Labelled Markov Processes (LMP) seem to be a generalization of Probabilistic Automata (PA) studied by Segala to the case of the general state space. Namely, any LMP is given by a be a finite set of labels $A$, a measurable state space $(X,\mathscr B(X))$ and substochastic kernels $$ \forall a\in A,\;\tau_a:X\times \mathscr B(X)\to [0,1]. $$ In case $X$ is finite and $\mathscr B(X) = 2^X$, we obtain simply a PA.

The behavior of the PA is clear to me: it is given by trace distributions over the sequences of labels - e.g. in Section 3 here. I would expect the very same definition of the behavior for LMP, but I have never seen it defined formally anywhere. I would appreciate if you can hint upon a source describing the behaviour of a LMP.

Updated: after a short discussion, I have to clarify some details. I am familiar with measure-theoretical approach to probability and stochastic processes, and I think that behavioral semantics of PA extends directly to LMP modulo dealing with Borel or universally measurable transition kernels to characterize an adversary. However, I am not sure whether this is a possible way to define a behavior of LMP, or it is the intended one. For example, it may perhaps be described in the PhD thesis of J. Desharnais (which I do not have an access to).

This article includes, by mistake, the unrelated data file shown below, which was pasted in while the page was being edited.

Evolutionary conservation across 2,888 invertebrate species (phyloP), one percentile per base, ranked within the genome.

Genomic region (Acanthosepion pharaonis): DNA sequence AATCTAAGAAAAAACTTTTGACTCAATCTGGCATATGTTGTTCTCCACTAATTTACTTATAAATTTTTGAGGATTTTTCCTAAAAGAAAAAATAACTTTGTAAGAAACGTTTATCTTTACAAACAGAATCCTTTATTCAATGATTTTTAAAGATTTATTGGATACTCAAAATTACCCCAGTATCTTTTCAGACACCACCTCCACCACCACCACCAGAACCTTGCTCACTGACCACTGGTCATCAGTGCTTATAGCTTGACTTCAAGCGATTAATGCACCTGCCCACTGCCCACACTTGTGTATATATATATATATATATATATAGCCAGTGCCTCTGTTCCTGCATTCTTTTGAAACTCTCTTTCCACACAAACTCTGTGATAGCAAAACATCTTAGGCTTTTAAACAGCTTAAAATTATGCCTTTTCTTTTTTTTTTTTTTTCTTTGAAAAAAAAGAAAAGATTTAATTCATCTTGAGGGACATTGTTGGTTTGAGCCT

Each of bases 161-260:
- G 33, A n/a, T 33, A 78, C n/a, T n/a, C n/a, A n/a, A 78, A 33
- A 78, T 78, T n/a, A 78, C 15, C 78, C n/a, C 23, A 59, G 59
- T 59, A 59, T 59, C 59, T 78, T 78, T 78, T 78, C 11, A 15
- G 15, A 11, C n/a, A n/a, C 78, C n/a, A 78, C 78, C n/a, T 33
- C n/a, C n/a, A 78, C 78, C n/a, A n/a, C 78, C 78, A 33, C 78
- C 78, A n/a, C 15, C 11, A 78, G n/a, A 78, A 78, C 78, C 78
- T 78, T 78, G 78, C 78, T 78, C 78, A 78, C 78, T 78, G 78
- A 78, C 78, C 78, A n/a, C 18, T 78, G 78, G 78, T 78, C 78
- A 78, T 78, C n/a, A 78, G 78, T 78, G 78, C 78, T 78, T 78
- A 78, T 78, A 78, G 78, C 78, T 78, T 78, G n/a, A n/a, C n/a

• $\begingroup$ There is a book on Labelled Markov Processes. $\endgroup$ – Dave Clarke Mar 26 '13 at 11:32
  • $\begingroup$ @DaveClarke: Thanks, I have it in my office, there the LMP is defined just as a tuple, and no probability space construction/other definition of the behavior is given (unless I miss it). $\endgroup$ – Ilya Mar 26 '13 at 11:35

[Comment space was too short]

I think it depends on what you mean by behaviour. Probabilistic automata follow in the tradition of finite automata, so their behaviour is defined in terms of their language or traces. Labelled Markov Processes follow in the tradition of process algebra, where it is known that processes can be compared using a variety of preorders typically starting with bisimulation. You do have notions of bisimulation defined for LMPs and in that paper. Bisimulation is stronger than trace equivalence, as you may know, so the behaviour you are interested in is the tree unfolding rooted at a given state. Definition 3.1 of the paper you have linked gives approximations of this tree.

  • $\begingroup$ That's indeed an interesting point to think about bisimulations as a hint for a possible definition of an LMP. However, to say that Bisimulation is stronger than trace equivalence for LMP, don't we have to define the trace equivalence for LMP first? Otherwise, we seem to discuss the equivalence of models (as tuples, using bisimulation) without saying what do these models mean exactly. $\endgroup$ – Ilya Mar 28 '13 at 15:40
  • $\begingroup$ I am confused. Doesn't the definition of trace equivalence follow the same construction as for probabilistic automata? $\endgroup$ – Vijay D Apr 1 '13 at 8:42